Visiting the Open Source Gallery (306 17th Street near 6th Avenue) can be disorienting the first time. Unless you’ve been there before, it’s hard to recognize it as a gallery at all. There are no big windows or signs — only two large wooden garage doors painted with a mural that reads: “Spread/Love.”
The mural is courtesy of Boa Mistura, the Spanish graffiti art group that painted several similar works last summer around the area of South Slope at the invitation of Open Source.
This month features the work of Finnish artist, Liinu Grönlund. “It Could Have Been” is a video installation featuring a 12-minute film that explores the fantasy of rats inheriting the earth from humans. While the subject matter might seem dark, the film is calm and introspective. Inspired by ideas from The Sixth Extinction, a non-fiction book by Elizabeth Kolbert, Grönlund creates an experience that is engaging and thought-provoking.
Pulsing quarter notes of Bach’s “Piano Concerto in D Minor” convey a feeling of open anticipation. The voiceover is hypnotic as rats wander freely around an office. They seem quite at home, cleaning their fur and poking around potted plants and paint brushes.
A human works quietly on a computer in the background. Rather than being alarming, the presence of the rodents seems natural and normal. They are cute, and the viewer wants to see what they will do next. As the music fades, Grönlund describes problems in the world such as terrorism and war:
“The news feels more and more like a dream. Facts disappear.”
Meanwhile, the artist presents facts of her own about the rats’ unique abilities. They are intelligent, feel empathy, cooperate with one another, and reproduce quickly.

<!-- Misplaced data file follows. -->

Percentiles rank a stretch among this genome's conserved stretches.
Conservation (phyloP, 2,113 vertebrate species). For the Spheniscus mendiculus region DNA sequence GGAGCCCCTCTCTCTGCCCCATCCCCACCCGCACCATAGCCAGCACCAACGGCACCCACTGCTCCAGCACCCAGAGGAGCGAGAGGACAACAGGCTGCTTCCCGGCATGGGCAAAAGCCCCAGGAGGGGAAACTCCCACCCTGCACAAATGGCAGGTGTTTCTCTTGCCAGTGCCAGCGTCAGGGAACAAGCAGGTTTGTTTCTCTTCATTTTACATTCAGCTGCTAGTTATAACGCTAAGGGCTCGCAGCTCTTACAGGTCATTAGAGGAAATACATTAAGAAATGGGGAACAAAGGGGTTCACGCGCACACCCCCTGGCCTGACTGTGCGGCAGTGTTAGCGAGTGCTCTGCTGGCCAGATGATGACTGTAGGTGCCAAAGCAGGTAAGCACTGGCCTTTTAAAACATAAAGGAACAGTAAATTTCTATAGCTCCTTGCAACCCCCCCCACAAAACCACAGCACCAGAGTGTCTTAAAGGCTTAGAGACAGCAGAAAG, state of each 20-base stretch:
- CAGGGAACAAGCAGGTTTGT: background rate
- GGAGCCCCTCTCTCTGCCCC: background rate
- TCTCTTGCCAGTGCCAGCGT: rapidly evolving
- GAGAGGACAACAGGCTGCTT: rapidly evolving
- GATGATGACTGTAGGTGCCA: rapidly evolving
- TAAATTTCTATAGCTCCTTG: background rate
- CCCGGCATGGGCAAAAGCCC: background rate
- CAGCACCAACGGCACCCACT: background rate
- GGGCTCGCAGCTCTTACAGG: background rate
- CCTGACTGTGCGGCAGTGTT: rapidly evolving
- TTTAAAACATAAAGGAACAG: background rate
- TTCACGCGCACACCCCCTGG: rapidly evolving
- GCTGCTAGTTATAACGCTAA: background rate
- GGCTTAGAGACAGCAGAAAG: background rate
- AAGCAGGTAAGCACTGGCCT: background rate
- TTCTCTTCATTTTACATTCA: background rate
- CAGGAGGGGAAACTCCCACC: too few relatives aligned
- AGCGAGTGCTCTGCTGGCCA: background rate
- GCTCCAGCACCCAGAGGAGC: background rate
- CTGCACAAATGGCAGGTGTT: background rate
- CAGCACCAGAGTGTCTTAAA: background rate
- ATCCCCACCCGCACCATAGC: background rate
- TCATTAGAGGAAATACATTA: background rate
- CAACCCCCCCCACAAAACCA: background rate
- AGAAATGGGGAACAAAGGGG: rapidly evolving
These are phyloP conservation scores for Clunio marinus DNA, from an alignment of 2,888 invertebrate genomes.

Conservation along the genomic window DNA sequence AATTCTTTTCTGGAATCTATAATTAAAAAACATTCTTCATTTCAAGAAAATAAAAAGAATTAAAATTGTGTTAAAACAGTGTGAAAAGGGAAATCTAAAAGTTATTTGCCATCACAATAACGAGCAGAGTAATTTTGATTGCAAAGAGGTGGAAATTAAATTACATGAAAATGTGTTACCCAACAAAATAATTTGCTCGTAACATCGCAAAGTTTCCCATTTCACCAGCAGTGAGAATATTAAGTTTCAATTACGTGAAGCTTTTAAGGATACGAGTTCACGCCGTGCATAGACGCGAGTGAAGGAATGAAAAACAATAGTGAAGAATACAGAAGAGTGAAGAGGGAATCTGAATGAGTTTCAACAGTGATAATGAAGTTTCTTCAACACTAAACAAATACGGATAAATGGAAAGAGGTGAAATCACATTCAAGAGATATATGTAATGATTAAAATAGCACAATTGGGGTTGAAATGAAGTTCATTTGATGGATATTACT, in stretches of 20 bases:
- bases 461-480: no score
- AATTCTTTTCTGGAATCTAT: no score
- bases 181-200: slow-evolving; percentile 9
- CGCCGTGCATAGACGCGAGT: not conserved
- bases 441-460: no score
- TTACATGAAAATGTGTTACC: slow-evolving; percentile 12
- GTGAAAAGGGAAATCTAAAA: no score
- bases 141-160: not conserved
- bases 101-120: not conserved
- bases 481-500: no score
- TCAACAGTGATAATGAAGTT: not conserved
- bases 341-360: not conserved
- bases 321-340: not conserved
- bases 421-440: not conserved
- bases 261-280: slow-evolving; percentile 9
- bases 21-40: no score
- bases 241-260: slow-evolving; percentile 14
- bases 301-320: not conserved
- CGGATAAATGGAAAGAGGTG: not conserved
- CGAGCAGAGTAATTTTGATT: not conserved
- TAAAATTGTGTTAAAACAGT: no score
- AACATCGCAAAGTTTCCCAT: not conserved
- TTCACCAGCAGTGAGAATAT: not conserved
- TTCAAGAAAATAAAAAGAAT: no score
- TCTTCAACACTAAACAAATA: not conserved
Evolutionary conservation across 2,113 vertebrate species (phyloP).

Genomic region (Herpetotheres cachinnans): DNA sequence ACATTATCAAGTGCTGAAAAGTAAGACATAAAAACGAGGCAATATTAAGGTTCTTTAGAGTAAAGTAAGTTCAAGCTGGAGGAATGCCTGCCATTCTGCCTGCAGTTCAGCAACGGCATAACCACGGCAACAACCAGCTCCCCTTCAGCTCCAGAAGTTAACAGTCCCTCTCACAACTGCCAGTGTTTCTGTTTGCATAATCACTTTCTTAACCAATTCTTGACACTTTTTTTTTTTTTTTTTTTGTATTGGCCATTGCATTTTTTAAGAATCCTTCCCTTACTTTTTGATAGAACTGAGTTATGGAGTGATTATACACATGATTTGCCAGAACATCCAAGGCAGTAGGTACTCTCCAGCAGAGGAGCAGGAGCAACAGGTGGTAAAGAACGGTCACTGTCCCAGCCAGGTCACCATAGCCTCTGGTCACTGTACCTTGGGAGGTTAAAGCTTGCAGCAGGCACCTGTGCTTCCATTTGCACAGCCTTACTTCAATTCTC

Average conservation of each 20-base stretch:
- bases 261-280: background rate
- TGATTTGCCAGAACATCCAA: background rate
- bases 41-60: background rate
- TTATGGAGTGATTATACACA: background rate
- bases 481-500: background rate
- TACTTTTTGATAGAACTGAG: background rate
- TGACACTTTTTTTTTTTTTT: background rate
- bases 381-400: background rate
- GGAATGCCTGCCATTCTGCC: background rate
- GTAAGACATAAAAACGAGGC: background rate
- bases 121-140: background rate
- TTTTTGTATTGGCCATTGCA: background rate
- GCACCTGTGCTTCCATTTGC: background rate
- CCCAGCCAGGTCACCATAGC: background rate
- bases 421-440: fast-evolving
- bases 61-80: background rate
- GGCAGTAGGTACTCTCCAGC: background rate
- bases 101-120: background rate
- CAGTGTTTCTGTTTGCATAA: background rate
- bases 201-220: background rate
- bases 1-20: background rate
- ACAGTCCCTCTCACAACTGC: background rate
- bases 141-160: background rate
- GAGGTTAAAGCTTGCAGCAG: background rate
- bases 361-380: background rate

I felt a growing sense of unease while watching them occupy a human space so nonchalantly, but just as I found myself beginning to feel manipulated, Grönlund says, “Rats taking our place is just a stupid dream, but let me dream of it, play with it, one more time, the very last time.”
By relegating our annihilation to a dream, she diffuses the tension and brings the viewer back inside the world of the ideas.
When I spoke to Grönlund over the phone in Helsinki, she told me it wasn’t her style to try to shock the audience. She doesn’t want to cast blame or frighten people — merely to allow them to speculate along with her. The genius of this current show is that while avoiding being overtly political, her film manages to be very effectively political.
Grönlund is currently working on two longer films: a documentary about Madagascar which is set to be released soon, and another one she is making with co-writer and director Okku Nuutilainen. This documentary will also focus on the disappearance of small species around the world that Kolbert addresses in The Sixth Extinction.
“It is sad. In a way, it is almost too late. Humans are at the beginning of their development,” Grönlund said. “We have all the tools to help to heal the planet, but the political and economic systems which are in place don’t allow them to be implemented.”
Near the end of the film, Grönlund contemplates whether the rats might remember something of us after we’re gone. She says, “If the rats do remember something, I wish it is the books that I loved.”
The rats climb in and around the pages. It’s a bit comic, with tails acting as bookmarks, and paws turning pages.
I asked Grönlund what books mean to her, and she told me she loves to read. She concluded our conversation bemoaning the fact that while capitalism makes us obsessed with making money, it also makes us ignorant of what we lose in the bargain, that is, spending time reading, thinking, and being.
These are the most important things — that which will be missed the most when we are gone.
Open Source Gallery will next feature ‘Swell’ by Francesco Simeti. The opening reception is Saturday, April 22, bet 7:00-9:00 p.m. The exhibit runs through May 27, 2017. Visit OSG’s website for more details.
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